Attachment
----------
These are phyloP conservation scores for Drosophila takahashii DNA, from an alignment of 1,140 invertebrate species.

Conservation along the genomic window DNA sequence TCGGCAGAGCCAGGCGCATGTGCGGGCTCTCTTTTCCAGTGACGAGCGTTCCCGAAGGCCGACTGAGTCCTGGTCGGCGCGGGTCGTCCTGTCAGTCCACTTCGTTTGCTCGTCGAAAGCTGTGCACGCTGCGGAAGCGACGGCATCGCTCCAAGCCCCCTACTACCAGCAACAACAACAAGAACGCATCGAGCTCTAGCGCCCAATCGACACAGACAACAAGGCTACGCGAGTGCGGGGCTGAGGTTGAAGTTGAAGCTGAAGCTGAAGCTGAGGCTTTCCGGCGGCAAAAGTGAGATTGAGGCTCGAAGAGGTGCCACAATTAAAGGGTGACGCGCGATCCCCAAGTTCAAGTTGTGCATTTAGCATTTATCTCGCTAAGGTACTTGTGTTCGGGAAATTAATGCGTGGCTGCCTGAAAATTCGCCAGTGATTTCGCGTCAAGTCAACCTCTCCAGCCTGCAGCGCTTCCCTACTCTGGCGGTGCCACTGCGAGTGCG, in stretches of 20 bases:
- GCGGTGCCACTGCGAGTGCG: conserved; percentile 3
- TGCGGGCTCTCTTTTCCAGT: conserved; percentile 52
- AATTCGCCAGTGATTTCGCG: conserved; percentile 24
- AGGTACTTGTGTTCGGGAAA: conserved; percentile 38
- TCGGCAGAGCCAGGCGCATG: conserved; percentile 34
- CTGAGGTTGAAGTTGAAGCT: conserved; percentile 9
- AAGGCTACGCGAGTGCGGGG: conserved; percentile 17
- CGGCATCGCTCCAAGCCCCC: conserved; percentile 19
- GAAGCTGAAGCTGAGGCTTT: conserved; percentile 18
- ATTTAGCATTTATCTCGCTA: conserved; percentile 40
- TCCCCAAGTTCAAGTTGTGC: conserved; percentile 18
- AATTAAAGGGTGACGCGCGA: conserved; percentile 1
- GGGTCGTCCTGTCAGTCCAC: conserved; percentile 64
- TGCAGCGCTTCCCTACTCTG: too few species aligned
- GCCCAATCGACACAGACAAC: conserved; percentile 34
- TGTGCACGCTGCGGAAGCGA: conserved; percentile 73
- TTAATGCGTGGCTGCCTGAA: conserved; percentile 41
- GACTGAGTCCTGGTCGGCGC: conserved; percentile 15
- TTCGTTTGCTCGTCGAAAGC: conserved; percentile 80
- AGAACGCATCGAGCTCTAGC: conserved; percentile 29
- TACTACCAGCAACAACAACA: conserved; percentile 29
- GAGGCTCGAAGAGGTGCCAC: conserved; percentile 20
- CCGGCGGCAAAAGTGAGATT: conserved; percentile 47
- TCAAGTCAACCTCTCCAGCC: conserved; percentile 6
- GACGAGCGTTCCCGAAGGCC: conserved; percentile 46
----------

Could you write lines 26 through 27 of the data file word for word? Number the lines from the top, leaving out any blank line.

- TCAAGTCAACCTCTCCAGCC: conserved; percentile 6
- GACGAGCGTTCCCGAAGGCC: conserved; percentile 46